MALNUTRITION PART 1: ORGANIC VS CONVENTIONAL FOODS

This is the first in a short series of posts regarding recent evidence of an increase in diseases due to malnutrition.  The first consideration is the legitimacy of the food we consume.  Although I  strongly favour organic foods over conventionally grown foods, conversations with friends and colleagues reveal that many question if there is in fact any notable difference between them.

But in 2014, The British Journal of Nutrition published the results of a meta-analysis of 334 studies comparing the quality of organic vs conventionally grown food performed by the Ecological Farming department at Newcastle University.  Researchers there discovered that there was no statistically significant difference observed in the macro-nutrient (fats, proteins, and carbohydrates) profiles of organic vs conventionally grown foods; however–organic foods had much better micro-nutrient (vitamins and minerals) profiles.  It must be mentioned that heterogeneity of included studies was extremely high (I2 = >75%), as organic standards around the world are vastly different.  (The topic of genetically modified foods (GMO) makes the picture much less clear, and is in part the focus of future articles).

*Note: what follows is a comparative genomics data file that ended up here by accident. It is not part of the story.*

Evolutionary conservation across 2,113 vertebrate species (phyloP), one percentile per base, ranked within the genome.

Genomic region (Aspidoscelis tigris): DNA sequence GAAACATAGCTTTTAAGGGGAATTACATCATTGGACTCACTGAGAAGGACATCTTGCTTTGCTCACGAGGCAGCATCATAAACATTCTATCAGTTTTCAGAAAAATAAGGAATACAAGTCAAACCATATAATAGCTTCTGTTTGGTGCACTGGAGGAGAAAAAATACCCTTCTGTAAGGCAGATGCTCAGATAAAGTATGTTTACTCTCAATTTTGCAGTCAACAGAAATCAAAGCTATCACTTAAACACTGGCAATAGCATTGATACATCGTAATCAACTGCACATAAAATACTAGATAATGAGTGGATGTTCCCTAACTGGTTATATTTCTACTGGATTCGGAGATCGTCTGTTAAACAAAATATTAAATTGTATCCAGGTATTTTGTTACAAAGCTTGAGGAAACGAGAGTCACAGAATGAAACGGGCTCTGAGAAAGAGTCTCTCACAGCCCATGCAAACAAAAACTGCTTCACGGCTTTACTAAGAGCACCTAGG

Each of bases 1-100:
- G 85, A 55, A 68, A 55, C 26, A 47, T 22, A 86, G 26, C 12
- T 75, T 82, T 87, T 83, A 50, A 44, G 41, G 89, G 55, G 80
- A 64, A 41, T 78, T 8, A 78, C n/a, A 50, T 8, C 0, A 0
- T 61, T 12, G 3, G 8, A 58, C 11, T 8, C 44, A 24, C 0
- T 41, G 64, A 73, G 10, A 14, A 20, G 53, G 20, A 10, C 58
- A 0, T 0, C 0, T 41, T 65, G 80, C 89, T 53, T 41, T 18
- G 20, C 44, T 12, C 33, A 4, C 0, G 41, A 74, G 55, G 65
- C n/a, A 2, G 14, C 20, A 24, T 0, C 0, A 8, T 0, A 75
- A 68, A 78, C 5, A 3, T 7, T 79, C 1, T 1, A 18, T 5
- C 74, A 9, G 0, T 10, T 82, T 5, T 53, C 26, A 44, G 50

Additional studies by the same group of researchers reported moderate level evidence that both organically produced meat as well as organically produced milk have a far superior fatty acid profile.

And not surprisingly, Newcastle researchers also found that organic crops had significantly less cadmium containing pesticide residues (found in both pesticides and fertilizer).  Dynamed (a clinical reference tool developed by physicians) lists the possible complications of chronic cadmium exposure as kidney disease, osteoporosis, and other conditions stemming from calcium/vitamin D deficiencies, as well as zinc deficiencies.

Cost is also a tremendous consideration for many, as organically produced foods are roughly 25% more expensive.  For those with many mouths to feed, this can lead to different choices.

We all have our own decisions to make regarding the production and consumption of organic foods.  But I suggest that choosing (non-GMO) foods that have a better nutritional profile and are produced without/with fewer chemicals may be significantly less expensive for both your health and your pocketbook in the long run.  Additionally, continuing to support the organic market despite skepticism will also allow the world’s food producers greater ability to produce foods that are healthy for both our bodies and our planet.

 

Leave a Reply

Close Menu